With heavy heart I sought th’ infernal coast
   And saw the vale of everlasting woes,
   The awful home of fiends and of the lost
   Where torments rage and never grant repose -
   A lake of fire whence horrid flames arose
   And whither tended every wayward path
   Its prey to lead ’midst cruel dragon-foes;
   Yet, though I wandered through withouten scath,
A world I’d spurn, to view again that scene of wrath.

   With heavy heart oft I recall to mind
   How many a loving friend unwarnèd fell
   To bottomless perdition, there to find
   A dread abode where he for aye must dwell;
   Who erst were men are now like hounds of Hell
   And with unceasing energy entice
   To dire combustion all with wily spell,
   And to themselves have ta’en the devils’ guise,
Their power and skill all ill to do in every wise.

   With heavy heart I roamed the dismal land
   That is ordained the sinner’s end to be;
   What mighty waves surge wild on every hand!
   What gloomy shadows haunt its canopy!
   What horrors fall on high and mean degree!
   How hideous is the mien of its fell lords,
   What shrieks rise from that boundless glowing sea,
   How fierce the curses of the damnèd hordes,
No mortal ken can e’er conceive or paint in words.

   With heavy heart we mourn true friends or kin
   And grieve the loss of home, of liberty,
   Of that good name which all aspire to win
   Or health and ease and sweet tranquility;
   When dim, dark clouds enshroud our memory
   And pass ’tween us and heaven’s gracious smiles,
   ’Tis sadder far to wake to misery
   And feel that Pleasure now no more beguiles,
That sin has left nought but the wounds of its base wiles.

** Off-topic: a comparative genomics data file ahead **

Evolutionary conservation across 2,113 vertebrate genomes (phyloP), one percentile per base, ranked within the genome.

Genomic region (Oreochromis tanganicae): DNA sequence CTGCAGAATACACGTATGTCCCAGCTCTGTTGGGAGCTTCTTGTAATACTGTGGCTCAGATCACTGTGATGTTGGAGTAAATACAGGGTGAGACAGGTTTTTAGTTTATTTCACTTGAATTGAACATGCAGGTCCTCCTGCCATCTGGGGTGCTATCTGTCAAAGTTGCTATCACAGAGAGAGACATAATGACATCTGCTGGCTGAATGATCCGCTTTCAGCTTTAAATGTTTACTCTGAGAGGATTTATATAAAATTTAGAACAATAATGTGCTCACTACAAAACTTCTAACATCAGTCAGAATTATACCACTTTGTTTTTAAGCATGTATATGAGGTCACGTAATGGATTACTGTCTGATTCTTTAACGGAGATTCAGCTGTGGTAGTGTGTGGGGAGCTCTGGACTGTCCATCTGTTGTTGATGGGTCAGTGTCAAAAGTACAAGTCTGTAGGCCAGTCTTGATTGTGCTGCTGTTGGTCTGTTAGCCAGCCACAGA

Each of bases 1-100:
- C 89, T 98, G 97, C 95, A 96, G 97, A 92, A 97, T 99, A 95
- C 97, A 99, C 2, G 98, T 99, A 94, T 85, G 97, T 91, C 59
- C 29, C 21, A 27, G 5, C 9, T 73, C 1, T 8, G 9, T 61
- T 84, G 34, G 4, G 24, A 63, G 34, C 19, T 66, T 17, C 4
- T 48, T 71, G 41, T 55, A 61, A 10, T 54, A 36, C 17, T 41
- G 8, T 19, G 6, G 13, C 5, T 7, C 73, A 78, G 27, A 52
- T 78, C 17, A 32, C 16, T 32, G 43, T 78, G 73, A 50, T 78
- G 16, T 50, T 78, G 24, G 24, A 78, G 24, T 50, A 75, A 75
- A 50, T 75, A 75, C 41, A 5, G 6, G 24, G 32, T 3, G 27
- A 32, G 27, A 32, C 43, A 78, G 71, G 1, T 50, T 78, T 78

With heavy heart the valiantest of men
   Lays low his head beneath th’ impending doom;
   In terror he descends death’s awsome glen;
   While there appear flashing through the gloom
   The lurid shades of deeds which in the bloom
   Of youth he dared; at last the conscience cries
   With ruthless voice: “There’s life beyond the tomb;”
   His dying thoughts all vanities despise
As on the threshold of Eternity he lies.

   The heavy heart that suffers all such grief
   May, while the breath of life doth still remain,
   Hope for a joyous peace and blest relief;
   But if grim Death his fated victim gain,
   Woe’s him that entereth the realm of pain -
   For e’er on him its frowning portals close,
   Nor gleam of hope shall he perceive again,
   For in that vast eternal night he knows
A woe awaits that far surpasseth earthly woes.

   The heavy heart beneath its weight is crushed,
   And at its very name - Damnation writ,
   All men their vain and froward clamors hushed;
   But when within the fiery gaping pit
   Whose flaming ramparts none will ever quit,
   Above the thunder’s roar th’ accursed host
   Raise such loud cries, it passeth human wit
   To dream of aught so dire, for at the most,
All woes of earth as pleasures seem unto the lost.